The Rangers are winning, but their flaws remain obvious

The Rangers are on a hot streak, but have matters to address.

by Paul West

First things first: a six-game win streak is good, however you slice it, and the New York Rangers are happy to be on a roll. Their streak includes wins over some of the toughest opponents in the league: the Maple Leafs, the Devils, the Avalanche, and the Golden Knights, with road wins against the latter two. This is especially welcome after a woeful stretch in which they lost five of six, struggled in all phases of the game, and looked nothing like the team that came within a few games of the Stanley Cup Final just a year ago.

Unfortunately, even during these wins they’ve sometimes eye-tested as a team ripe for an early playoff exit. Much of their success–though not as much as earlier in the season–has depended on individual feats of greatness: Chris Kreider flashing back to last season, Mika Zibanejad showing why he’s finally discussed as one of the best two-way centers in the game, Artemi Panarin weaving magic in traffic, Igor Shesterkin as one-man band, flashes of brilliance from Adam Fox. Meanwhile they’ve given up untimely goals, they’ve struggled to defend the front of their net, they sometimes just can’t seem to clear their blue line, and they continue to commit maddening turnovers in the neutral and defensive zones.

Perhaps most troubling of all is their tendency to get pushed around in corners and along the boards, which has greatly contributed to the above. First, it leads to penalties: physically overmatched and/or tired players tend to rely on sticks, hands, and outbursts of force to impose their will, leading to trips, holds, slashes, and crosschecks. Second, it lends itself to turnovers: desperate to clear the zone, they get creative in situations where creativity is best reserved for the power play or the end of a sustained offensive-zone cycle. Third, it gives opposing teams confidence and momentum: just play downhill against us, and something will spring a leak sooner than later. These are all problems they dealt with in the first half of last year, before acquisitions like Andrew Copp gave them more of a downhill element and players like Ryan Reaves helped them play heavier on their skates without resorting to penalties. it was also before Kreider finally actualized his fully hockey potential, as a downhill freight train with a true scorer’s touch around the net.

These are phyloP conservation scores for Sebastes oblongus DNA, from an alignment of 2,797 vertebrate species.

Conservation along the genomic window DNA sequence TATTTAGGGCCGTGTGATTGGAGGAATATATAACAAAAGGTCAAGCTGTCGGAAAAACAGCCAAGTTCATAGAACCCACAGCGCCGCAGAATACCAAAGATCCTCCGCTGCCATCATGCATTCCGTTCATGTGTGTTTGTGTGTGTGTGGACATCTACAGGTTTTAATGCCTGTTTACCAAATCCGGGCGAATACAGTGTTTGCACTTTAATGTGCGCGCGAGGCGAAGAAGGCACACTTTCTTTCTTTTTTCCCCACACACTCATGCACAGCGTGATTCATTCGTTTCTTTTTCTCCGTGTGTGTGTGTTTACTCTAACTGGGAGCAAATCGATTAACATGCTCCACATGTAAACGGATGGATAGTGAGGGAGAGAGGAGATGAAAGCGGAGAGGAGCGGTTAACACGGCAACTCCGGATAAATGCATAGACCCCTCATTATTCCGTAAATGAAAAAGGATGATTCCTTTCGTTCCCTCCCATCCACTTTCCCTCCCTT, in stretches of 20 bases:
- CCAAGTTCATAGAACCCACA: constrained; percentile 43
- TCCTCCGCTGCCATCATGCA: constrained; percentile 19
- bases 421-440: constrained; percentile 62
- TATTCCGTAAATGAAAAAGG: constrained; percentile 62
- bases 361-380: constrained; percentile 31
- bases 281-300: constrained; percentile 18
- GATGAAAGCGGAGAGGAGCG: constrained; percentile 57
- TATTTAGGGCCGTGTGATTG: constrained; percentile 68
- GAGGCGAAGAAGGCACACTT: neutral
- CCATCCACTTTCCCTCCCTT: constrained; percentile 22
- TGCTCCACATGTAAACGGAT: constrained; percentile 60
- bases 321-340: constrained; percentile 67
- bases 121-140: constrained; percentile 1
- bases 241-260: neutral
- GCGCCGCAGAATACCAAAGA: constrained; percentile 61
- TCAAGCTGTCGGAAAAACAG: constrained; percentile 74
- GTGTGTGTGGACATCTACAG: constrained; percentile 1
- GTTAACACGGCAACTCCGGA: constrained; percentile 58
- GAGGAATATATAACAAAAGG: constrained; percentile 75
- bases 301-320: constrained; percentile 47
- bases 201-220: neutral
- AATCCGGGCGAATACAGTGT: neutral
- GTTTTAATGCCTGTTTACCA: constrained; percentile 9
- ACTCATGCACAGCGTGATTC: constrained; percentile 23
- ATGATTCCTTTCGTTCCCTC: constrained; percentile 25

Copp and Reaves are gone, but there’s still reason to believe they can truly put it all together and make another late-spring run for the Cup. The key, as many have pointed out, is sustained contribution from their so-called ‘kids’: Alexis Lafreniere, Kaapo Kakko, K’Andre Miller, Vitali Kravtsov, and the recently emergent Braden Schneider. The fact that I just listed so many names, while certainly leaving out a few, is perhaps the biggest cause for hope–because if the Rangers are going to outlast the other most talented teams in the league, it won’t solely be on the backs of their big names.



For most of this season, the Rangers have mystified and frustrated their supporters. Aside from individual feats of greatness–Mika Zibanejad willing them onto the scoreboard, Artemi Panarin weaving magic with the puck, Chris Kreider flashing back to last season, Igor Shesterkin playing one-man band–they’ve steadily found new ways to


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